Appropriate carbohydrate and protein amounts will vary depending on the specifics of your personal nutrition plan. But it’s important you’re aware of the amount of carbohydrates you consume, so you can make adjustments if needed.

How to Read a Nutrition Facts Label

Fiber, Vitamins, and Minerals

Dietary fiber, vitamin A and C, calcium, and iron are all nutrients we want in our diet. Most Americans don’t get enough of these, but if you eat a variety of fruits and vegetables every day — especially green, leafy vegetables — you are likely in good shape.

Check your nutrition labels for these items — it’s an easy way to see if what you’re eating has any real nutritional value. Just because something is lacking “bad” things, doesn’t mean it’s full of “good” things.

How to Read a Nutrition Facts Label


Although sugar is fairly far down on the label, it’s one of the most important numbers to check. Once you start reading nutrition labels, you’ll be amazed how many prepared foods contain sugar.

The sugar listed on the label includes both added and naturally occurring sugar, although this will soon change. Starting in July 2018, nutrition labels will be required to show both the total grams of sugar and then separately indicate the amount of added sugar (see graphic below).

How to Read a Nutrition Facts Label

For now, you can see if a food has added sugar by looking at the list of ingredients. If you don’t see any sweeteners— which could be called corn syrup, high-fructose corn syrup, fruit juice concentrate, maltose, dextrose, sucrose, honey, agave, raw sugar, maple syrup, brown rice syrup, evaporated cane juice crystals, or a number of other names — the sugar is naturally occurring.

Sugar Names

The Footnote

The nutrition facts label will not only show you the amount of nutrients in grams or milligrams, but you’ll also notice percentages on the far-right column, under the heading “% Daily Value.”

This column has an asterisk, with a footnote at the bottom of the label stating: “Percent Daily Values are based on a 2,000-calorie diet. Your daily values may be higher or lower depending on your calorie needs.” If there’s space on the label, the footnote also includes the recommended amount of fat, cholesterol, sodium, carbohydrates, and dietary fiber for a 2,000- or 2,500-calorie diet.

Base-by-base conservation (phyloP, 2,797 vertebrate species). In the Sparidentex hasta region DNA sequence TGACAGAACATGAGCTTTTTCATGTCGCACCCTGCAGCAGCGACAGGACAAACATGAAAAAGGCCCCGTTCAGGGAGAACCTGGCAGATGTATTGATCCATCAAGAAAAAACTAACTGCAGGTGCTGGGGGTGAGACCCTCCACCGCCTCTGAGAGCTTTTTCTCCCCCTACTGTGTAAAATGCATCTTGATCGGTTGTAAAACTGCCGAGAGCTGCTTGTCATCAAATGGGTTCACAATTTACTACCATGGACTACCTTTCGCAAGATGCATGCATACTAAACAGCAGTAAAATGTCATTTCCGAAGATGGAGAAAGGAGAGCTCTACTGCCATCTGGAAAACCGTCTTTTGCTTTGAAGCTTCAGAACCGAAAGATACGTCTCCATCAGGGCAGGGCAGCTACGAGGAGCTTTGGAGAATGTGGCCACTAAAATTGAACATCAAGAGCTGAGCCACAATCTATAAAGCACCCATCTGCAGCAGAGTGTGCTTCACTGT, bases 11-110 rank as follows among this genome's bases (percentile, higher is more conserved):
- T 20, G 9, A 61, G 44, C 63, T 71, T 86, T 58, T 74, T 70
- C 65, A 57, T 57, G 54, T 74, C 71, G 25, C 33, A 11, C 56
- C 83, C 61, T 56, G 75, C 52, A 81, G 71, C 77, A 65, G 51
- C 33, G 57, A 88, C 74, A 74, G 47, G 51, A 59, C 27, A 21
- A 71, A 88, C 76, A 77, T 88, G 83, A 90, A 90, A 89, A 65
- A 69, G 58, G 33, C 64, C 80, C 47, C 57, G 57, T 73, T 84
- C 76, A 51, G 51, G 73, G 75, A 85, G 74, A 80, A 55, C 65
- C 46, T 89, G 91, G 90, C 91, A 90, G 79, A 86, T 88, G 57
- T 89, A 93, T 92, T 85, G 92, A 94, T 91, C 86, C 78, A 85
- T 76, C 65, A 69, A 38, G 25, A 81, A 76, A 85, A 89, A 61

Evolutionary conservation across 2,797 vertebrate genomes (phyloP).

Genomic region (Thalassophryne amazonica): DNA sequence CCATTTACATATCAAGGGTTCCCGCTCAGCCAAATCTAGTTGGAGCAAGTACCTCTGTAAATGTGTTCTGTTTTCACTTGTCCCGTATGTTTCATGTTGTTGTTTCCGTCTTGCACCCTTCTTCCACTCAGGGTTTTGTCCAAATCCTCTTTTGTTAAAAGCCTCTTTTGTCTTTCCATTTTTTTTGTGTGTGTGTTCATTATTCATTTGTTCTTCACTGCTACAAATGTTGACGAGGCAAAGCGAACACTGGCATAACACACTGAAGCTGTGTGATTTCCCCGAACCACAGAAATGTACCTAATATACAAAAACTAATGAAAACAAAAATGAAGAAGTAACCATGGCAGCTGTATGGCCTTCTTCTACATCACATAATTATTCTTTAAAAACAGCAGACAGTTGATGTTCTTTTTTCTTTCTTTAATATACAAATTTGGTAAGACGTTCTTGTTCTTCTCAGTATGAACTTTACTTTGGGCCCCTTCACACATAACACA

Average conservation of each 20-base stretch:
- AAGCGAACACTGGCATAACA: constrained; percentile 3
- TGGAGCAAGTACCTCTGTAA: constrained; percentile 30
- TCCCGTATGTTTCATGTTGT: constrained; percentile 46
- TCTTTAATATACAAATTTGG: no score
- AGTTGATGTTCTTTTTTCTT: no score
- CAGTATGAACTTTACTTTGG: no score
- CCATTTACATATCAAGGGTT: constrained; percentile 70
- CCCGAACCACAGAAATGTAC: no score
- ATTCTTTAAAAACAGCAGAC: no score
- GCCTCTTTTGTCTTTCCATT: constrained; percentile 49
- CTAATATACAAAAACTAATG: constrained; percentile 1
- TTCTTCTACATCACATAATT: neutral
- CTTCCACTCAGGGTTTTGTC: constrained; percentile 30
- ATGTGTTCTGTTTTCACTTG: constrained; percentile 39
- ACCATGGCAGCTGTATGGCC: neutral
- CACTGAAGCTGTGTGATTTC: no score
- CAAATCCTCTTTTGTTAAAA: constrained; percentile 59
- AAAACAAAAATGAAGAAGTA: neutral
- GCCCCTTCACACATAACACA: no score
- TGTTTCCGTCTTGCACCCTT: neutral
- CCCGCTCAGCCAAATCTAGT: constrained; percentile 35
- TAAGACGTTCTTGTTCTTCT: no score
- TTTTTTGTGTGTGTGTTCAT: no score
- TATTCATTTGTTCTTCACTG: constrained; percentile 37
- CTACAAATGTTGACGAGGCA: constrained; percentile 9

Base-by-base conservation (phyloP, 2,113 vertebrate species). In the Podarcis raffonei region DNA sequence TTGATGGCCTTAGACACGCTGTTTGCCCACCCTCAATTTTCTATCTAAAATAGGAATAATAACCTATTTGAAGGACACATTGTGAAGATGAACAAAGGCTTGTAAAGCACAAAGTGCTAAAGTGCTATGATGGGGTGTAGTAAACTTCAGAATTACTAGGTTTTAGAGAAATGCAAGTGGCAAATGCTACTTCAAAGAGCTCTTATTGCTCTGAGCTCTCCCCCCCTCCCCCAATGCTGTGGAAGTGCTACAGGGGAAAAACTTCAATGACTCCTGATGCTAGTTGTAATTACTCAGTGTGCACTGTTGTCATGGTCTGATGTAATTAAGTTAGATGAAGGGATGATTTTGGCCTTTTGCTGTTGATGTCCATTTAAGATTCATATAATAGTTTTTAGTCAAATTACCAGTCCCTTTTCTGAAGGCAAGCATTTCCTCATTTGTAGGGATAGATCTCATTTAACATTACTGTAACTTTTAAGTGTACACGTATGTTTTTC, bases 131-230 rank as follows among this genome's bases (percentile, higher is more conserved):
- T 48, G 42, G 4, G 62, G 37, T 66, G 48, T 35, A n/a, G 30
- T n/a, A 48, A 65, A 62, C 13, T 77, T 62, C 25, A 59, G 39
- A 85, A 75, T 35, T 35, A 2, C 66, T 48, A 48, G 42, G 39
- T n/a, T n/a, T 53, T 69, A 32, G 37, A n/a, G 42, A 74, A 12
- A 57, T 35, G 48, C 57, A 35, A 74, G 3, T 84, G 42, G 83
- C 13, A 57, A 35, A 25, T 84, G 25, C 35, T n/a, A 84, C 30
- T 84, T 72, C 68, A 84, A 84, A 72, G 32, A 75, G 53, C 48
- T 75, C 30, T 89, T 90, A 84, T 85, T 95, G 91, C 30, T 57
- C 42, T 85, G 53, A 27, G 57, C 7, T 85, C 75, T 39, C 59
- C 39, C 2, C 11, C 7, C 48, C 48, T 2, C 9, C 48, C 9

Nutrition Facts Footnote

The percent daily value is helpful in showing you if a food is high or low in a certain nutrient. If a nutrient is 5% or less of the daily value, it’s low; if it’s above 20%, that’s high. Check these to see if a food is low in the things you want to keep an eye on — like fat and sodium — and high in vitamins, calcium, and iron.

While these percentages give you some context of how this food fits into a day of eating, your actual nutritional needs will vary depending on a range of lifestyle factors, so take this guideline with a grain of salt, so to speak.

Ingredient List

Food manufacturers are trying to sell product, and they frequently use words on the front of the package that are misleading and meaningless, like “all natural,” “light,” “made with real fruit,” “lightly sweetened,” and “organic.” The truth lies in the ingredient list. This is where the manufacturers must disclose exactly what’s in the food you’re buying.

It’s important to scan the ingredient list to make sure the product doesn’t contain any food you’re avoiding. It’s also valuable to know that ingredients are listed in order of weight, from most to least. So, if sugar, under any of its various names, is one of the first few ingredients, that means there’s a lot of sugar in the food.

Ingredients list order

Information Is Your Best Tool

Grocery shopping when trying to stick to a healthy diet can often feel overwhelming. Your best bet is to stick to the outside aisles of the store, buying mostly vegetables, fruits, and protein sources like fish, chicken, and lean meat.

However, sometimes life requires packaged foods. Once you learn how to read food labels you can gain control of your nutrition, and not fall victim to the claims on the front of the package.

Use this guide to take a look at the packaged foods in your cupboard. While you’re at it, teach your kids to read labels. Once I learned how to convert grams of sugar to teaspoons, I also taught my eight-year-old son and eleven-year-old daughter. Now they’ll pick up a box of granola bars and say, “Mommy, one bar has nine grams of sugar. That’s more than two teaspoons!”

Knowledge is power, and you’re never too young to become aware of the food you consume.

Additional Sources:
1. “How to Read Nutrition Facts Labels,”
2. “How to Understand and Use the Nutrition Facts Label,” U.S. Food & Drug Administration.
Cereal label photo (CC BY 2.0) by dno1967b.
Sugar ingredient list by Hglu23 (Own work) [CC BY-SA 3.0], via Wikimedia Commons.


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Hilary Achauer
Hilary Achauer is a freelance health and fitness writer. Her work has appeared in the Huffington Post, Greatist, Racked, Men's Health, Today's Parent, San Diego Magazine, and the CrossFit Journal.

A former children's books editor, Hilary once competed as an amateur boxer, but now spends her free time in a CrossFit gym or surfing. Find out more about her at